Quebec cyclist celebrated as 'great champion' after prestigious Tour de France stage win

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Hugo Houle, from Sainte-Perpétue, Que., pointed to the sky as he won Stage 16 of the Tour de France in honour of his late brother. (Thibault Camus/The Associated Press - image credit)
Hugo Houle, from Sainte-Perpétue, Que., pointed to the sky as he won Stage 16 of the Tour de France in honour of his late brother. (Thibault Camus/The Associated Press - image credit)

Louis Garneau, a retired competitive cyclist who founded Louis Garneau Sports in 1983, was watching the Tour de France on Tuesday morning when he saw a familiar face in the lead.

That face belonged to Hugo Houle, from Sainte-Perpétue, Que. He ended up winning Stage 16 of the race more than a minute ahead of France's Valentin Madouas and Israel-Premier Tech teammate Michael Woods of Ottawa.

"It's a historic moment," said Garneau. "I want to have a glass of champagne with Hugo Sunday night."

And Garneau plans to do just that — flying to Paris to celebrate with Houle after what so far has been a stellar performance during the world famous 21-stage race over the Pyrenees and Alps mountain chains.

Garneau first met the 31-year-old Houle when he was about 15 years old. The young racer trained in Garneau's club alongside the retired racer's son. Garneau served as Houle's coach, mentor and sponsor, ensuring Houle flourished as a professional cyclist.

"He's a great, great, great champion," said Garneau.

Then just a few days before Christmas in 2012, Houle's brother was out for a jog when he was killed by a drunk driver at age 19. Garneau said he gave Houle a small cross to wear around his neck a couple of days after the accident.

"I said, 'take the cross for your brother,'" said Garneau, telling Houle he was going to be a good racer someday.

Then last week, he contacted Houle and asked him if he still wears that cross when he races and "he told me, 'yes, Louis, yes.' And he sent me a picture of the cross."

Guillaume Croteau-Langevin/Radio-Canada
Guillaume Croteau-Langevin/Radio-Canada

Garneau watched on Tuesday as Houle took the cross from his shirt and looked to the sky near the finish line. Garneau, calling it an emotional moment, knew what was going through Houle's mind.

"I had one dream: win the stage for my brother who died when I turned professional. Today that one is for him," Houle said after the race.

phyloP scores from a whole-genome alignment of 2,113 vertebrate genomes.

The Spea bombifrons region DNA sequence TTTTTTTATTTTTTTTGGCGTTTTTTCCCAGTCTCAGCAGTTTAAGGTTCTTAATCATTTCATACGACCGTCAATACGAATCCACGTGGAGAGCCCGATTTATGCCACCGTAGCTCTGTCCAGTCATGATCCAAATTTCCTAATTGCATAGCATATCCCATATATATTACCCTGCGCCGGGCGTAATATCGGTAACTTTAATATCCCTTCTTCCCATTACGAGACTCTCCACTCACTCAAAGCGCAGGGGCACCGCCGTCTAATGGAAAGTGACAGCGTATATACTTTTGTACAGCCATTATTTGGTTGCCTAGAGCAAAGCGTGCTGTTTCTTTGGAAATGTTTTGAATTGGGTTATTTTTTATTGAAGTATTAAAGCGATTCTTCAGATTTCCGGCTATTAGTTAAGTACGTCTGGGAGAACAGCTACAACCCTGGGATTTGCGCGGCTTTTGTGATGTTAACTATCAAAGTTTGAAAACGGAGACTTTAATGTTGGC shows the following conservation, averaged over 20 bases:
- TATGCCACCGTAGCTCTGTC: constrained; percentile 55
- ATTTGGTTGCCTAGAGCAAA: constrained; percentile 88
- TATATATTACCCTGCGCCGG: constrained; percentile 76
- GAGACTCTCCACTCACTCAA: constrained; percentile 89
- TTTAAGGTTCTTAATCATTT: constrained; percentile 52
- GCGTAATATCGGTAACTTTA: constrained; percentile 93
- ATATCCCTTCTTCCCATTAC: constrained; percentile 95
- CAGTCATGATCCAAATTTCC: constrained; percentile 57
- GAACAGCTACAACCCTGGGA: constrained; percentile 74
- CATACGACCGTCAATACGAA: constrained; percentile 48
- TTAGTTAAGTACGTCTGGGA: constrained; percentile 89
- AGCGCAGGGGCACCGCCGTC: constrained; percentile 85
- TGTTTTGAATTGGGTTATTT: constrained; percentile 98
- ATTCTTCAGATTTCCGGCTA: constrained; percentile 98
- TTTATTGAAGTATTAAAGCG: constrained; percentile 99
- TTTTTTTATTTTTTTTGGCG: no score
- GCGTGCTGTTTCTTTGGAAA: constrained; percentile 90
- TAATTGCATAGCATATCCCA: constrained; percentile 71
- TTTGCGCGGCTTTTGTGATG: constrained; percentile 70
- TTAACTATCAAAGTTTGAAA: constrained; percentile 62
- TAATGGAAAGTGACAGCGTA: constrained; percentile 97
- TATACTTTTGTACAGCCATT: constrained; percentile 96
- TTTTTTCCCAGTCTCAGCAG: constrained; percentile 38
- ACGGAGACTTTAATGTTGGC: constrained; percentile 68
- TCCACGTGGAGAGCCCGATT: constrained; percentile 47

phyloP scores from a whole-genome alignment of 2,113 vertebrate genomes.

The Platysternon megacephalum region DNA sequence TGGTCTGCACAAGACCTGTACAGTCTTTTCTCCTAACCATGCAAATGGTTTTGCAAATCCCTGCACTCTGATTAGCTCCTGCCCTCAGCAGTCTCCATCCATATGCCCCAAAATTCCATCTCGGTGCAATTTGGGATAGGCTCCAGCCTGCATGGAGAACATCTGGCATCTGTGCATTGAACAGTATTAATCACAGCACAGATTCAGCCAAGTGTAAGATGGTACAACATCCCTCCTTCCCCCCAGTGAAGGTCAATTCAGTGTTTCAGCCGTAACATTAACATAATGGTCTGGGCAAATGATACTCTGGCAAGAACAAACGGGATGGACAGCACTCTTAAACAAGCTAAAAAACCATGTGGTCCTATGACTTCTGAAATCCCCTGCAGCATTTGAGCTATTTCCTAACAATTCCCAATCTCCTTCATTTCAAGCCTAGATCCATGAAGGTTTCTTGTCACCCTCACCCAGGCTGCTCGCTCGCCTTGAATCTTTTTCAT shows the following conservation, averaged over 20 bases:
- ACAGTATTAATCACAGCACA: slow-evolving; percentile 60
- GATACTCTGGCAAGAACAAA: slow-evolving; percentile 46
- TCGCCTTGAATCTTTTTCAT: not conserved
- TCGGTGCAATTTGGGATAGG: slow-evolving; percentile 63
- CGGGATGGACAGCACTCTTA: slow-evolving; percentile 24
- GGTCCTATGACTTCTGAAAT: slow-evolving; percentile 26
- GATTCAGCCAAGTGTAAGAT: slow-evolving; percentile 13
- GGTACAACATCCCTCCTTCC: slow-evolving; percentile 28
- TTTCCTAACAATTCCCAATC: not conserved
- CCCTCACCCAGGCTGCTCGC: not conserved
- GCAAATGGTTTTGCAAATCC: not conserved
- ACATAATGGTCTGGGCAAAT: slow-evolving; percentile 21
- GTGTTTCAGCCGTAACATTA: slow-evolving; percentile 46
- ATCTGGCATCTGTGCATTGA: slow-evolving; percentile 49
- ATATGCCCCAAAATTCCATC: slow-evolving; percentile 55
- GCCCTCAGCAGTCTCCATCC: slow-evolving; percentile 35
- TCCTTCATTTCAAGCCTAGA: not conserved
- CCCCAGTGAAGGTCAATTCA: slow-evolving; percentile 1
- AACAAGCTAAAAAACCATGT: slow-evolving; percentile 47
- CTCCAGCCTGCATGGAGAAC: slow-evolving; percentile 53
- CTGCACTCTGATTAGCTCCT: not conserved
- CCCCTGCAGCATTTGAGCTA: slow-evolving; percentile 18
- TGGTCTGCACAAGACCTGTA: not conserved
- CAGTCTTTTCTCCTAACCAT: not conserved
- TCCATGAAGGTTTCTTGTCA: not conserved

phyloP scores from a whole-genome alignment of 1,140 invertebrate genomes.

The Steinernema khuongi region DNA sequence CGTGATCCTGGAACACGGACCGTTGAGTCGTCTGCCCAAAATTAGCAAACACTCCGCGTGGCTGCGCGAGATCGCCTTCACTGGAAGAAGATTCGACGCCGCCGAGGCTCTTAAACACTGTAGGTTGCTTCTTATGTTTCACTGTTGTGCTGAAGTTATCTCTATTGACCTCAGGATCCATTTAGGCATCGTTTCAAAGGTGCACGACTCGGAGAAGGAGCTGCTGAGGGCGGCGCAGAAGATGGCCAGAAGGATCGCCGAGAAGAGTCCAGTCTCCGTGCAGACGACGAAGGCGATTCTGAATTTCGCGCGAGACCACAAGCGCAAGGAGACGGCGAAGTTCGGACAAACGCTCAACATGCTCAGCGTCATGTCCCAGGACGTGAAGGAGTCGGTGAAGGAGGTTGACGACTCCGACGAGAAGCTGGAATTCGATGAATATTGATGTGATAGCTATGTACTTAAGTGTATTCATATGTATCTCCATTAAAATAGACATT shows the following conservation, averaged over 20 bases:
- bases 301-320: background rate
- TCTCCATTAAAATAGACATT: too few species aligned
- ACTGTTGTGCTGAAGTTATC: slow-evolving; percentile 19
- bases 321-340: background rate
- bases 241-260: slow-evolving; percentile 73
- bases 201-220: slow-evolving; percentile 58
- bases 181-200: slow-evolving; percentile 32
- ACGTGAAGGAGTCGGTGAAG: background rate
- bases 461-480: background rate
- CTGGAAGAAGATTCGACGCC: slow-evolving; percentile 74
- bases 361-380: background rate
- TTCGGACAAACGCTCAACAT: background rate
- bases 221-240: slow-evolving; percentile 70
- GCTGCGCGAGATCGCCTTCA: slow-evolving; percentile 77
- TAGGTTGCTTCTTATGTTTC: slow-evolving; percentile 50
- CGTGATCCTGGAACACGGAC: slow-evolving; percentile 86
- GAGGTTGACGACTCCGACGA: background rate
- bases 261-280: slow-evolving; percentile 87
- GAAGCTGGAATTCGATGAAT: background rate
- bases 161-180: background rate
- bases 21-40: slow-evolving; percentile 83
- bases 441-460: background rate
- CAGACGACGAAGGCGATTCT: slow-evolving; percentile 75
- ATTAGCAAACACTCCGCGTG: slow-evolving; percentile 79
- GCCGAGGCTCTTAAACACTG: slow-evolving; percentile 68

"I worked for 10, 12 years and today I got my win for him."

Victory resonates with fans

Garneau was emotional as he talked about the victory, calling it a "great moment for Quebec and Canada."

"It's important for kids," he added. "They are looking up to Hugo. He's a very clean racer. He's honest. He never gives up. He's one of the best, motivated racers I've seen in my life."

The victory resonated with cycling fans throughout Quebec on Tuesday as Houle took the first stage win by a Canadian at the Tour in 34 years.

Steve Bauer, now sporting director at Israel-Premier Tech, captured the opening stage of the Tour in 1988.

It's also the second podium finish for Houle at this year's Tour. He finished third in Stage 13 on Friday.

Madouas was second on Tuesday and Woods finished third for his second career Tour podium finish. He was third in Stage 8 of last year's race.

WATCH: Hugo Houle makes history at Tour de France: 

Léon Derwael has been enthusiastically tuning into the race while at work in downtown Montreal at the Allo Vélo bike shop and café.

"We are happy one is from Quebec and another is also from Canada," said Derwael.  "I think it's a great day. It was really fun to watch and follow the race."

Derwael has been following Houle's success closely, and Tuesday's mountain climb was particularly difficult, he said. His success is inspirational to young cyclists in Quebec who dream of one day competing in the Tour, he said.

Race gets more exciting every year

Not every Canadian, even those who are cyclists, follows the race, he said, but having two Canadians in the mix may attract more national support and attention.

"I think it's amazing. More and more, every year, it's getting more exciting," said Derwael, who appreciates the developments in technology and team strategies.

Jean-François Rheault, head of the cycling organization Vélo Québec, said this is the first time a Quebecer has won a stage of the Tour.

"It will inspire a generation of young cyclists and also existing cyclists," he said.

"When athletes succeed like this, they become role models and will therefore inspire people to cycle more."

As for Houle, he was struggling to believe the victory himself on Tuesday.

"I had never won a race before today. And today, I win," he said.

"It's completely crazy! But we did it and I'm sure my brother helped me. I think I'll realize it later, but it's done. A whole day, amazing!"

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